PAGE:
"The Missing Lesson" is a serious story. "Touched" takes the question of the asexual Vulcan male and treats it as irreverently as it has ever been treated in fandom. I seem to have a need to explore every extreme, including the hilarious ones. A warning: when I first published this story, I never dreamed anyone would take it seriously. Some people have. Oh, please, readers--learn to tell when an author's tongue is firmly planted in her cheek!

"Visit to an Alternate Universe" is another story in which Sarek has sexual problems, this time inadvertantly created by D. C. Fontana in the animated episode, "Yesteryear." You recall that when the crew of the Enterprise found themselves in a universe in which Spock did not exist, they asked the ship's computer for information about him. He had died in Kahs-wan, you remember—but do you remember what was said about Sarek and Amanda? That is what triggered this gruesome little story-beware the unreliable narrator!

"Visit to an Alternate Universe" is one of two stories in which we have Sarek without Amanda. The other is "Logical Alternative," in the universe of SHOWCASE, created by Sharon Emily. The story, though, goes off into a universe in which there is an Amanda. Confused? You won't be after.... Well, maybe you will. That's all right--confusion is the fun of changing universes! "Logical Alternative" is my "get'em" story. Remember all the get-Spock and get-Kirk stories? There is some perversity in all of us (you always hurt the one you love) that makes us write stories in which we rip up our favorite characters physically, mentally, or both. Without apologies, here is Jean Lorrah's get-Sarek-and-Amanda story.

Finally, "The Warmth of a Touch" takes place in the Sahaj universe created by Leslye Lilker. Like NTM and SHOWCASE, this is one of those universes in which Vulcans are fully sexually functional whenever they want to be. The relationship between Sarek and Amanda is warm, humorous, understanding--you know I'd be into this universe, don't you? The hero of Leslye's series is Sahaj, Spock's son, and one of the main themes is how he and his grandfather, after a very rocky beginning, eventually come to understand one another. My story comes late in the series, and only touches on the relationship between Sarek and Sahaj. It is basically a Sarek and Amanda story.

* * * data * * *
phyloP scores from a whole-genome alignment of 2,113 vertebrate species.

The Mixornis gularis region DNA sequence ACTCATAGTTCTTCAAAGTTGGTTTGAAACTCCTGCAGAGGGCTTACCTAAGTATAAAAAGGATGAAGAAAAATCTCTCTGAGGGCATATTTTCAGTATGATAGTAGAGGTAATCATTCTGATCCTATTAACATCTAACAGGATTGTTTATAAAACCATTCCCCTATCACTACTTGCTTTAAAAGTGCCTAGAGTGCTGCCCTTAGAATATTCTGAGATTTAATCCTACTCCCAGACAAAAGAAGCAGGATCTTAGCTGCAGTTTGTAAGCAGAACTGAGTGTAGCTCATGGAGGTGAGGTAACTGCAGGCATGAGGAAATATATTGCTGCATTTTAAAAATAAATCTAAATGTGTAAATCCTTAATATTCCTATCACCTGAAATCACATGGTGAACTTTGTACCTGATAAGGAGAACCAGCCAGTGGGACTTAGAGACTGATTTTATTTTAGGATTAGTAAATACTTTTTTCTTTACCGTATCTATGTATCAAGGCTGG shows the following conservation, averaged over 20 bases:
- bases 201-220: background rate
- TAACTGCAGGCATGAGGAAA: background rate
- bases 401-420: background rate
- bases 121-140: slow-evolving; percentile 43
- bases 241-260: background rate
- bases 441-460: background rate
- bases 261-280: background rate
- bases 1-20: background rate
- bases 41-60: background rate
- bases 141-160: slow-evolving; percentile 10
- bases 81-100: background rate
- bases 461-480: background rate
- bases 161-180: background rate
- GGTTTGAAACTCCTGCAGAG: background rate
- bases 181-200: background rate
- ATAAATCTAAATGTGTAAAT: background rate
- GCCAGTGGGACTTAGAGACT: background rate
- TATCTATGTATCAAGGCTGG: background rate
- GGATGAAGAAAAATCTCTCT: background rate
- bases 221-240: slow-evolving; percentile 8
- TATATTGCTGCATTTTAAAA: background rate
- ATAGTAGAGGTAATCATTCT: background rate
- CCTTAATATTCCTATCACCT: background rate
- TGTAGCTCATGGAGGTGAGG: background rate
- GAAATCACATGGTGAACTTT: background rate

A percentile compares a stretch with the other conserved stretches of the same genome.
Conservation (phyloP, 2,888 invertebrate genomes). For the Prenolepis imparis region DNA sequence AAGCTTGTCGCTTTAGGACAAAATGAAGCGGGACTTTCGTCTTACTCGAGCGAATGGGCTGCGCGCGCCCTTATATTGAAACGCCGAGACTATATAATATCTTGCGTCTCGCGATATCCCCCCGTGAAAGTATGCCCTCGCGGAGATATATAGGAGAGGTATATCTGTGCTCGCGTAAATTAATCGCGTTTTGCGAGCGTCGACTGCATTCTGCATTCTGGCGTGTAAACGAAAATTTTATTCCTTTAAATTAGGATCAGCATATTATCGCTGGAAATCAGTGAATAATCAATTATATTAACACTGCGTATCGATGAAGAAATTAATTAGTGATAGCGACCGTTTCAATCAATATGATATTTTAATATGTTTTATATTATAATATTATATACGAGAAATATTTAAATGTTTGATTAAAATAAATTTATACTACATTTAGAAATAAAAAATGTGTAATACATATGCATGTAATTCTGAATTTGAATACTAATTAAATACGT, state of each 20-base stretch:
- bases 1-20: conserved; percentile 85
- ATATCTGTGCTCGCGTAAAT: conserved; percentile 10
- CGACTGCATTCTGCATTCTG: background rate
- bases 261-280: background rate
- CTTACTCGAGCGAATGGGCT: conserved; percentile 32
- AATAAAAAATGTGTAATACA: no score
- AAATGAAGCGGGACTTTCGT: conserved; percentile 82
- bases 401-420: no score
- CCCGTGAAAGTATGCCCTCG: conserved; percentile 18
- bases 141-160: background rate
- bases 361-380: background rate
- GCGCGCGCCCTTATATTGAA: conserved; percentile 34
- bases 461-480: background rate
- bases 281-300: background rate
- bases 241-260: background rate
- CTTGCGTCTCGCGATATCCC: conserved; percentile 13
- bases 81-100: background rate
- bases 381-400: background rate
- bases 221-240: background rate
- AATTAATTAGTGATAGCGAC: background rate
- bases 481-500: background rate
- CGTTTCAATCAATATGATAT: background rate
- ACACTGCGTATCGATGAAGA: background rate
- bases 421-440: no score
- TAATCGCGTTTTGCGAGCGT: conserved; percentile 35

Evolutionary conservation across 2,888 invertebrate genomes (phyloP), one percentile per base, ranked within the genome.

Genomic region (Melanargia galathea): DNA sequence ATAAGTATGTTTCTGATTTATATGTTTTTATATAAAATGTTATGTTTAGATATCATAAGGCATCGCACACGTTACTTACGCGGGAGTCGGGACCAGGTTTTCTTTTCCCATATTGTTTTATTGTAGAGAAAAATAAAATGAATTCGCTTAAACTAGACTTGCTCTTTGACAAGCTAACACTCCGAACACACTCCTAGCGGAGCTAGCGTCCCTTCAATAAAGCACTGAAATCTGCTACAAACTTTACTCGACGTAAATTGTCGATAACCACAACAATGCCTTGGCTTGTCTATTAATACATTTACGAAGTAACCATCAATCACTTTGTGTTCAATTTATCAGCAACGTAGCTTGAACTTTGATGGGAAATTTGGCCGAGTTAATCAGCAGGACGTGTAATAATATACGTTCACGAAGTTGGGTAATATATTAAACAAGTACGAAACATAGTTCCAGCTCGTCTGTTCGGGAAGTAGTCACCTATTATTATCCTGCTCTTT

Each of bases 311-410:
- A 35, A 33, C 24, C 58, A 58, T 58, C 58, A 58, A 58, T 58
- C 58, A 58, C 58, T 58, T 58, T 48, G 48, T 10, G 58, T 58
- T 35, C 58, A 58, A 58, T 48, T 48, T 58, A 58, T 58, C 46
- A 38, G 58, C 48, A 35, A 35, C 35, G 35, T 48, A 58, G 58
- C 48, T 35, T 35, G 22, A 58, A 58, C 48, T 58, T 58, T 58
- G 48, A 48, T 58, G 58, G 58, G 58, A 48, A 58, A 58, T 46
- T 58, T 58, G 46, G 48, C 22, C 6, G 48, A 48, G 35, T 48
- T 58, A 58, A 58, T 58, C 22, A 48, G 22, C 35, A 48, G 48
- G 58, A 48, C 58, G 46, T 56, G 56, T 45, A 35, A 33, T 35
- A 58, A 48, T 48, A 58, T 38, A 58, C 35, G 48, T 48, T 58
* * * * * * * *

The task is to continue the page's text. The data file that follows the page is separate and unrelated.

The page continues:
Instructions on how to get more stories in each universe follow each story—except, of course, those which do not really fit into any universe except that of my own ever-twisting mind. Information on other fanzines you might enjoy is also sprinkled throughout this zine.

Once again, please do not try to make these stories fit with each other, or with NTM or EPILOGUE. Just relax, clear your mind, and enjoy. Isn't that what fandom is all about?

Contents

Sample Interior

Reactions and Reviews

See reactions and reviews for Touched.

References

  1. Lorrah is referring to a woman receiving sexual satisfaction from her partner via something other than vaginal intercourse and with no reciprocal offering. In the 1978 movie "Coming Home," this was oral sex. In this fic by Lorrah, it is Sarek's hands. This was something that was rarely portrayed or mentioned in mainstream culture.